Optimum nitrogen management of modern corn hybrids in Manitoba

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Gardiner, Lanny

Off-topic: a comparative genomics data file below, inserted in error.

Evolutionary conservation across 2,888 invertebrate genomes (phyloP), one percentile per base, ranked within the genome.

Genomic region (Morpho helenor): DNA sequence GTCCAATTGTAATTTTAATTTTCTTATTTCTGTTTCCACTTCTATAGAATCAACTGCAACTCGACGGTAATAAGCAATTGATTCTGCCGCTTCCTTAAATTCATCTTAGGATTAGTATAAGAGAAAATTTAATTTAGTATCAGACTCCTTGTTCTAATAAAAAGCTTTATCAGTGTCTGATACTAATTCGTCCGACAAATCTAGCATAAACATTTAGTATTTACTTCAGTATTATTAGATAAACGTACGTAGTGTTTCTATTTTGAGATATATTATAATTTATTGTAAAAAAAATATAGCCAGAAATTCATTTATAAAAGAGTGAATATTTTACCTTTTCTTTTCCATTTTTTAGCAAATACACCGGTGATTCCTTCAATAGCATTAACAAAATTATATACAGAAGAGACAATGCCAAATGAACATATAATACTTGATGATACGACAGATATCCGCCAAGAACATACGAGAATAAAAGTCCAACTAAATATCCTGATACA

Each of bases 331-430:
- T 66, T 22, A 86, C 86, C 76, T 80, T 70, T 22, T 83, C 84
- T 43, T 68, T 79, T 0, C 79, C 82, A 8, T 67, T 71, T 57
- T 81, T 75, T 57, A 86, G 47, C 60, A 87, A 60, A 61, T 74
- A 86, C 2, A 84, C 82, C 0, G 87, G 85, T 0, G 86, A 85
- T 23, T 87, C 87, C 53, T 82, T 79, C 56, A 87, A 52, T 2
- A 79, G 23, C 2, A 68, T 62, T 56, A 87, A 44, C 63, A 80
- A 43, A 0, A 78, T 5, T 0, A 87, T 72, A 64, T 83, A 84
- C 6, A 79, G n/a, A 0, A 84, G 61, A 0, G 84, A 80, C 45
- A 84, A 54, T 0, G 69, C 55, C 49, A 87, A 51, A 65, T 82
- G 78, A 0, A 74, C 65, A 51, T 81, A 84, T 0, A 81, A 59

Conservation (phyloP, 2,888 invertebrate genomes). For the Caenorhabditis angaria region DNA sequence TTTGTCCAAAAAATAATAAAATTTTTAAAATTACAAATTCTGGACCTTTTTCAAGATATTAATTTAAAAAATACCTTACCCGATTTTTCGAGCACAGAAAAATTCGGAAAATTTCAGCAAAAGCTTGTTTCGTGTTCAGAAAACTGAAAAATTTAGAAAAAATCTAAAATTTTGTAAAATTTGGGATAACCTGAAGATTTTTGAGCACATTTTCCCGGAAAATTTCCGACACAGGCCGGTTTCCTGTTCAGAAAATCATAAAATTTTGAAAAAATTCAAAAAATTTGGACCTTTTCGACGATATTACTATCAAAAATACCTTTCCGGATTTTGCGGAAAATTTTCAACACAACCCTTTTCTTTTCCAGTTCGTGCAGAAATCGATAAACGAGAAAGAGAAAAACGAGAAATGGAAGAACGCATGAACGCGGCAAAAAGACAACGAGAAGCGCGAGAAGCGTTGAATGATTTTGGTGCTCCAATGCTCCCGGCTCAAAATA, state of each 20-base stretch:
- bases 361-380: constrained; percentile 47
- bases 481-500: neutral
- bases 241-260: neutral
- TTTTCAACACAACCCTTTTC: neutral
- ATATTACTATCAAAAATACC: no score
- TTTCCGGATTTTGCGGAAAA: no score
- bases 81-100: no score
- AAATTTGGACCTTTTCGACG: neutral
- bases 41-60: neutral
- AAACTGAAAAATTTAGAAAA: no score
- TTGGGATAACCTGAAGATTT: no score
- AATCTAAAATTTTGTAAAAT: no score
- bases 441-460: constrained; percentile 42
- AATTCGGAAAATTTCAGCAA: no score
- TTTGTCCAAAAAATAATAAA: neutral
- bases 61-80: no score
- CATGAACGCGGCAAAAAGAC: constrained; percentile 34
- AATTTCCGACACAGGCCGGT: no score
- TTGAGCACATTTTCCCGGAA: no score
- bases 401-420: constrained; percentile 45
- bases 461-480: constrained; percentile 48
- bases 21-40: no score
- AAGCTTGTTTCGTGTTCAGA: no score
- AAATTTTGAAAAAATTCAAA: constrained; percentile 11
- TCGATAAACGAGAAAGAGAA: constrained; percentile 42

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Nitrogen (N) fertilizer applications are often necessary to achieve maximum profit in annual crop production. This research was meant to assist producers to achieve maximum profits by optimizing N application practices, as N is often a yield-limiting nutrient and also a significant cost of production. The research is focused on the 4Rs of nutrient stewardship to determine the right rate, right source, right timing, and right place of N fertilizer applications. Using 17 site-years of data collected from the 2018 and 2019 growing seasons, this research answers common questions such as how much N is required to produce a high-yielding corn crop, and are there benefits to split applying nitrogen. This research also investigates more technical questions such as are there advantages to using enhanced efficiency fertilizers (EEFs), and how consistent are in-season and post-season tests at evaluating crop N sufficiency. Thirteen of 17 site-years had a statistically significant response to N fertilizer application. Twelve of those sites (plus the 4 unresponsive sites) obtained their statistically greatest yield at fertilizer N application rates of 90 kg N ha-1 or less. According to quadratic response models for maximum return to nitrogen (MRTN) and accounting for spring soil nitrate, lower yielding sites (<8150 kg grain corn ha-1) required 0.0298 kg N kg-1 corn produced and sites yielding >8150 kg of corn ha-1 were more efficient users of soil and fertilizer N, requiring 0.0224 kg N kg-1 corn. The source and placement comparisons showed no statistically significant differences in yield between three separate sources of EEF and conventional urea when applied at the same rate. Comparisons of application timings at planting, at V4, and V8 growth stage showed no significant yield increases by delaying N application and at sites with very small reserves of residual nitrate-N there was a yield penalty for delayed application. Results of the pre-side dress nitrate test, stalk nitrate test, and post-harvest soil test were within the range of the current decision guidelines for some site-years; however, across the site-years there was no consistency between the observed test values at the economic optimum fertilizer rates.